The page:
(Pulse Check #41) Hook them in the first 2 lines

If people don't get an immediate benefit from reading the first two lines of your social media posts, website, or any other content you put out, they're going to go onto something else.

To continue from last week's Pulse Check, today we're going to go a little deeper in what you should actually be writing.

All too often business owners making posts on Facebook that bury the most important points deep in their posts and start them off with fluff that the reader doesn't care about.

The goal instead should be to use those first two lines to hook in your desired audience and make them want to read more.  We do that by sharing some kind of benefit or insight that they deeply care about.

(Doing customer research will help you figure out what your audience and prospects care about most.)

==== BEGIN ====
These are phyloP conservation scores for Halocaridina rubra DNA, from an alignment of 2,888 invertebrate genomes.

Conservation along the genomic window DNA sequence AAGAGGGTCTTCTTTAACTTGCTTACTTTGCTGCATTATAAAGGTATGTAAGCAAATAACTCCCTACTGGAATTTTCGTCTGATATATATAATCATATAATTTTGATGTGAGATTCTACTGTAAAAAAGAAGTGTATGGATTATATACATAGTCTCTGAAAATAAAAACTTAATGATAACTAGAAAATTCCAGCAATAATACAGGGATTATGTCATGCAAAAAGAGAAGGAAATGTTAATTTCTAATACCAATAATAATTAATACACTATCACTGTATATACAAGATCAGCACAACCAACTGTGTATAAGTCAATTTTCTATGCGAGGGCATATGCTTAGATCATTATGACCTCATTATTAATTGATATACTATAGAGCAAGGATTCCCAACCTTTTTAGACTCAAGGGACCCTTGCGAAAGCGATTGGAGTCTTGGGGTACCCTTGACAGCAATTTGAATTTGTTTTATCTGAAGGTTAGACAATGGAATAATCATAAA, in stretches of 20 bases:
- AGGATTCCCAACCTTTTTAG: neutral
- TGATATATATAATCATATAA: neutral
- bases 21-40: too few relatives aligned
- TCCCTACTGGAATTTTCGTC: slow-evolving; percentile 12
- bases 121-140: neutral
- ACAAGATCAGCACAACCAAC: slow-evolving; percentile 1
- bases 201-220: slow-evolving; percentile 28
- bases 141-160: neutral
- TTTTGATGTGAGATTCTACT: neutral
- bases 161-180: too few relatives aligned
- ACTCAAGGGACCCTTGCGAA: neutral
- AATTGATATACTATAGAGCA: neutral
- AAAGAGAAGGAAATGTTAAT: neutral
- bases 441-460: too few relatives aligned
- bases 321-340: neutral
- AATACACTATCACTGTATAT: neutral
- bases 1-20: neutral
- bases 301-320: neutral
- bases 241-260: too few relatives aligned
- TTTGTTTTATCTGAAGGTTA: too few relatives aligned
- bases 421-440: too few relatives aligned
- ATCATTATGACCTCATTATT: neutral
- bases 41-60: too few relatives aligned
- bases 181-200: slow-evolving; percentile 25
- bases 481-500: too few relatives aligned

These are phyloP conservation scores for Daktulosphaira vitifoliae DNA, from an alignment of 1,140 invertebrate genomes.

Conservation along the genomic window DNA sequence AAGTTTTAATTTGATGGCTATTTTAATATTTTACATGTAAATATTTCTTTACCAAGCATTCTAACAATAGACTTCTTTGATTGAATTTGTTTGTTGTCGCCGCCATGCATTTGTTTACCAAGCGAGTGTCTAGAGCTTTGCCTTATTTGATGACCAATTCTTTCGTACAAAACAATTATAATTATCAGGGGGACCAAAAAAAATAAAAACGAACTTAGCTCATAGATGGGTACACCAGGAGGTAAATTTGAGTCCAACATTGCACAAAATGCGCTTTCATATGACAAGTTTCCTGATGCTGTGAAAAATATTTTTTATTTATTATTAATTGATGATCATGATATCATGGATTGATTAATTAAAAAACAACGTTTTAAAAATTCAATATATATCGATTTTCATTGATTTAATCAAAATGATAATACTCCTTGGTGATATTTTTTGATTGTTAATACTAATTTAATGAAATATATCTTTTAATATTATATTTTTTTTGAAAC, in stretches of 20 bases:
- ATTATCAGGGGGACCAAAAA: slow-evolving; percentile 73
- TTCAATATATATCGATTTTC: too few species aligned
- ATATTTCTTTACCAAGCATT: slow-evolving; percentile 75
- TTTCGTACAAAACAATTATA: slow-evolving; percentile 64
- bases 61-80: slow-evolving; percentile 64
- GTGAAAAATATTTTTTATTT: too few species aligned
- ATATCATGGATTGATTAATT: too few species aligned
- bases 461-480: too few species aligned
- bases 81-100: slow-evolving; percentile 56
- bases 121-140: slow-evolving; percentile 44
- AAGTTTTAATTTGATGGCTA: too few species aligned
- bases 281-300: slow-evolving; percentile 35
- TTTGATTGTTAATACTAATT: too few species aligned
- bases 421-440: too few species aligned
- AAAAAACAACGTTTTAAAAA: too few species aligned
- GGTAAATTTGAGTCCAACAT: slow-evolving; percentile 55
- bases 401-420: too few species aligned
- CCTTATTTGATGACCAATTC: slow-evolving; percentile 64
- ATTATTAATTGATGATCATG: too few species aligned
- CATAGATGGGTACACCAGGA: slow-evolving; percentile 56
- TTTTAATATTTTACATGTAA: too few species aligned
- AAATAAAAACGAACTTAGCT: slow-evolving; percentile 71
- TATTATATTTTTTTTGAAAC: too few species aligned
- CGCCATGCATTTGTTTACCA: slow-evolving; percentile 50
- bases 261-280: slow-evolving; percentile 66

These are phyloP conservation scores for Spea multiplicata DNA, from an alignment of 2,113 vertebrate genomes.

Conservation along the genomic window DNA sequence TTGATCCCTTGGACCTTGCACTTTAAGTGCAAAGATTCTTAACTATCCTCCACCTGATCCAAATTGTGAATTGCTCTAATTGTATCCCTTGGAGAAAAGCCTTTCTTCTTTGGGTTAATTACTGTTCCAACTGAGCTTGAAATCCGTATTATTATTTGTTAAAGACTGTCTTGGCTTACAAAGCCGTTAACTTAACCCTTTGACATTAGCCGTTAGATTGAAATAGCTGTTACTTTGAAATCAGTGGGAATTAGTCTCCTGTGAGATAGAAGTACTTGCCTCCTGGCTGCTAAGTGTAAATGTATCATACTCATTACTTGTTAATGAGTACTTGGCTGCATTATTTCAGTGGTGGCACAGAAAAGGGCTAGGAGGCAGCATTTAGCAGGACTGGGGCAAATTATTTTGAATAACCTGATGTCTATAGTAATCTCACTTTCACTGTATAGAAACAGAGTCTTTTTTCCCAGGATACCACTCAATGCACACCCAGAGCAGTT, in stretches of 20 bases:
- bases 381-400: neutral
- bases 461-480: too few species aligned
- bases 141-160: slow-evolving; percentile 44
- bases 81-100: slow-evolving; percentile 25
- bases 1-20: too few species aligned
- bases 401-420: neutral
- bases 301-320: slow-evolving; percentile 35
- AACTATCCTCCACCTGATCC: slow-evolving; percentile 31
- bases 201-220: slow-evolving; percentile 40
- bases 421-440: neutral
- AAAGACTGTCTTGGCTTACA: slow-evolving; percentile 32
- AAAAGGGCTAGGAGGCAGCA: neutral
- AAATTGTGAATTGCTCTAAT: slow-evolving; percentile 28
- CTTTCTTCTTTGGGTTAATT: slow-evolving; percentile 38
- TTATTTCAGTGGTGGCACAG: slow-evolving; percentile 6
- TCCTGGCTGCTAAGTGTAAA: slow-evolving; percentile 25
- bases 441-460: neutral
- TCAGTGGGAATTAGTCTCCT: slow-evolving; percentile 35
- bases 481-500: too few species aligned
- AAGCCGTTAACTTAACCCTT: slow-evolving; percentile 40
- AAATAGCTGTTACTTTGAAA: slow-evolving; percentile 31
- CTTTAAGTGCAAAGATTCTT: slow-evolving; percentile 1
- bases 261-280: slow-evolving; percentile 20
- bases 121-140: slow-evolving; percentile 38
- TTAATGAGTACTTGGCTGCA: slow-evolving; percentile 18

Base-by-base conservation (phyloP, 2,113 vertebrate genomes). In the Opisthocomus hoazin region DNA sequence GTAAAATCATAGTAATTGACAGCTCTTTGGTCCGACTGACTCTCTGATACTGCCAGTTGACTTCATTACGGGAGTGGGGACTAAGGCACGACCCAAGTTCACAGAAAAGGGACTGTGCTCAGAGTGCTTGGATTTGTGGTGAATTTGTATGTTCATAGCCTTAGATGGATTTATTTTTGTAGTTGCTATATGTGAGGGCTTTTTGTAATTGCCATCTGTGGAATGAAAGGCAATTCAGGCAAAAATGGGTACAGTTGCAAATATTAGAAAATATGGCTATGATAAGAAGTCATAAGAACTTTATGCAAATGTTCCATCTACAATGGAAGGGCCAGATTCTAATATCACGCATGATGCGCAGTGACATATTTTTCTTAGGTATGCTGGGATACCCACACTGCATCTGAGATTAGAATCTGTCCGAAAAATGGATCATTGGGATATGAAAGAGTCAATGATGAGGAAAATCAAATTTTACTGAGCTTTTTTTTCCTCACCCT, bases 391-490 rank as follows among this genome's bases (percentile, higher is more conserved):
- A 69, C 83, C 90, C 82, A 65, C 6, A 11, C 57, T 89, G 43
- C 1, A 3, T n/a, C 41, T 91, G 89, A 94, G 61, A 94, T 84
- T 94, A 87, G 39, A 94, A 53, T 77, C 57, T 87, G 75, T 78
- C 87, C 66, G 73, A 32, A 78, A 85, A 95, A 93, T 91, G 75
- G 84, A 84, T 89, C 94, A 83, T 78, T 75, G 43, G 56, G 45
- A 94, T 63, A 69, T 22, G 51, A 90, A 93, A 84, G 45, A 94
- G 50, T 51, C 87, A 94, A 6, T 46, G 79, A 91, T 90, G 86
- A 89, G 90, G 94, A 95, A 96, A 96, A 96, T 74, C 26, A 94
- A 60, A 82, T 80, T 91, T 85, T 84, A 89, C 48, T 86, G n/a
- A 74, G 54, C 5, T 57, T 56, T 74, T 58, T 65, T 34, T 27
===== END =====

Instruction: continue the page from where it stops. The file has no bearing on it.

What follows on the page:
For example don't say something like this:  I decided to start my clinic because I kept seeing patients not getting the help they needed.  I knew ketamine was the answer for so many people but no one was offering it to them.

This leaves too many questions for the reader to try to answer without enough value to make them want to find an answer.

Here's something that's a bit more impactful…

She said this was the first time she can remember not having suicidal thoughts.  It was amazing to see such a transformation in only a few weeks when so many other treatments had failed her.

Can you see the difference?